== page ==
After an intense week in the Jewish world, Israeli Prime Minister Benjamin Netanyahu and the representatives from the Conservative and Reform Jewish movements have decided that the Conversion Bill legislation will be halted for six months. During this time period, a committee will examine the conversion issue and make recommendations.

Photo Credit: Yonatan Sindel/Flash 90/Reuters/Channel 2 News

At the end of a Friday meeting with the heads of the coalition political parties regarding the crisis surrounding the Western Wall agreement and the controversial Conversion Bill, the Israeli government and the representatives from the Conservative and Reform Jewish movements agreed to ask the Supreme Court to delay any ruling regarding on the conversion issue for six months. During this time period, Netanyahu will appoint a committee that will work to compile recommendations on how to resolve the crisis.

It was also decided that Netanyahu will ensure that no Knesset legislation regarding conversion be advanced until the committee has made its recommendations. In addition, it was clarified that if the Supreme Court denies the request, the government will act in accordance with the coalition agreements that state that all changes regarding religion and state need to be unanimously agreed upon by all the coalition parties.

“Domestic peace among the Jewish People is important to me,” Netanyahu said after the meeting as he departed for Germany, according to the Prime Minister’s Office. “It is important to me both as Prime Minister of Israel and as a son of the Jewish People. Therefore, today I convened the heads of the coalition parties.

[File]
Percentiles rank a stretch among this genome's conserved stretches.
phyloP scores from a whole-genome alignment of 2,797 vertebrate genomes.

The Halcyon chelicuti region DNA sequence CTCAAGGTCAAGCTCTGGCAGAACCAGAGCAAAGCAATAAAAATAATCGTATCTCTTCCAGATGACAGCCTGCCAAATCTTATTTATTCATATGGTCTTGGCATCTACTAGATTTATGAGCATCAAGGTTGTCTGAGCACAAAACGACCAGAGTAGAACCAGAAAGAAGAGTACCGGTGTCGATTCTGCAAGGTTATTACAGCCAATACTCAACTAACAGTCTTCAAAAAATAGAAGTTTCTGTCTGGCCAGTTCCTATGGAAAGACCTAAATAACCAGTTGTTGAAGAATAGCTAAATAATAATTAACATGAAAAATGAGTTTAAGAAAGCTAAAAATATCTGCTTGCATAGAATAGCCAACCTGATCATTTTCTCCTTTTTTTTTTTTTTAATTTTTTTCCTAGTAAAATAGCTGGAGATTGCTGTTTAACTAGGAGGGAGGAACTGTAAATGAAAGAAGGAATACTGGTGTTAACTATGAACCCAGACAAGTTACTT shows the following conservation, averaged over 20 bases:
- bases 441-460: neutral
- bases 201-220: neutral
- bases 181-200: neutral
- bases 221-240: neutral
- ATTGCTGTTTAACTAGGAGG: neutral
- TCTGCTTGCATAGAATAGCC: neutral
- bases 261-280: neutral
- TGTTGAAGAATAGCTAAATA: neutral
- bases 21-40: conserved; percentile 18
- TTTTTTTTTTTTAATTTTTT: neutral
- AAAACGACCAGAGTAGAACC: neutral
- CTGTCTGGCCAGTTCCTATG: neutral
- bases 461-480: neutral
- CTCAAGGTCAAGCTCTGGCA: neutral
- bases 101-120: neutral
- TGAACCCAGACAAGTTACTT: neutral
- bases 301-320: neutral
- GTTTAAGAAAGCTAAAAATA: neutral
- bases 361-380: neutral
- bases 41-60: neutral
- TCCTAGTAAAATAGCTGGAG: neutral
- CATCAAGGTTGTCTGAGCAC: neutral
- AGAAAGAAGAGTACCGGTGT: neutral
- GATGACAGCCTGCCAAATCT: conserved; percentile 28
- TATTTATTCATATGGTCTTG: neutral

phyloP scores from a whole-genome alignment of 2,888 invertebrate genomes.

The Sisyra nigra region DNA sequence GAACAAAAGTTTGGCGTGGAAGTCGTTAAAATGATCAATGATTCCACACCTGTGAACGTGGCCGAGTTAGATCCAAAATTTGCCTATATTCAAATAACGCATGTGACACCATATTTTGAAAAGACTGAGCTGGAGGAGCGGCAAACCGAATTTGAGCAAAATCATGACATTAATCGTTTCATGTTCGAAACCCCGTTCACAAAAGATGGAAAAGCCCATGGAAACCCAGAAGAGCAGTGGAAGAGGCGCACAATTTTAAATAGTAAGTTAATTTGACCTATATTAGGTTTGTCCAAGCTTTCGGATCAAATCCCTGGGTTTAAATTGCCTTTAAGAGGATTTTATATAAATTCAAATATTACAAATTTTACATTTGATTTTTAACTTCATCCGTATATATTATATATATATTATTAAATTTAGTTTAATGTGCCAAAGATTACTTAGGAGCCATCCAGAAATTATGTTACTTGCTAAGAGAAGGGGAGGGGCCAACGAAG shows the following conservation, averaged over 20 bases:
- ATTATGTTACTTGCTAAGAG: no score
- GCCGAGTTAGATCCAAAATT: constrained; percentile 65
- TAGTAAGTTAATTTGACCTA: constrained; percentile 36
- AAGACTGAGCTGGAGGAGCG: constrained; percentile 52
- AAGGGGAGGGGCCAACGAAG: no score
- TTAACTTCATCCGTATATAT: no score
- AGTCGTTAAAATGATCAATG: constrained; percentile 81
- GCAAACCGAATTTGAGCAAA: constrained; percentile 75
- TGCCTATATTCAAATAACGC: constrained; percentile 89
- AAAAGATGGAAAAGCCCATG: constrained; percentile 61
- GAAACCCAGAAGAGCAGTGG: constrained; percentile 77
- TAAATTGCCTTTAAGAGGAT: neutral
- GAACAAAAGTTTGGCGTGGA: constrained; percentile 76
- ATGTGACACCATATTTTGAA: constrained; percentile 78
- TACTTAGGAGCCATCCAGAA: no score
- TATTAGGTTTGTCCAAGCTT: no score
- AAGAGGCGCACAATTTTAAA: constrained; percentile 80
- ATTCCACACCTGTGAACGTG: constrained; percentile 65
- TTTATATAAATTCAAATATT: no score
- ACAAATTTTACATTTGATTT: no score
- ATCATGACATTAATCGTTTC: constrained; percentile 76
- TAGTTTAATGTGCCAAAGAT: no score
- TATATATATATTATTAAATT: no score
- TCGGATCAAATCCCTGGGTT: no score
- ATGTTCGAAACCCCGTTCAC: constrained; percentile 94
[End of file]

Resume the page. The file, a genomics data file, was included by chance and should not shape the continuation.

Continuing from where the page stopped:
Netanyahu continued: “Together we reached the following conclusion: In effect, the appellants and the Government of Israel agree together to freeze all proceedings, to freeze the appeal to the High Court of Justice on the conversion issue, to freeze Government and Knesset legislation on the conversion issue. This will also, of course, allow me to establish a team that will work for approximately six months on finding solutions for an agreed-upon arrangement on the conversion issue.”

Rabbi Gilad Kariv, the head of the Reform Movement in Israel, welcomed the decision: “The prime minister understands that a limit must be placed on aggressive behavior against the Diaspora Jews and the non-Orthodox movements and we welcome that the government has rescinded its decision and returned to a dialogue regarding the conversion issue. We will make sure that the Haredi institution in Israel will not receive a monopoly on the conversion topic and if needed, we won’t hesitate to return to court.”

MK Moshe Gafni (United Torah Judaism), however, harshly criticized the decision, saying that “there will never be any litigation with the Reform Jews.” As JOL reported earlier, the representatives from the Haredi political parties stormed out of the meeting.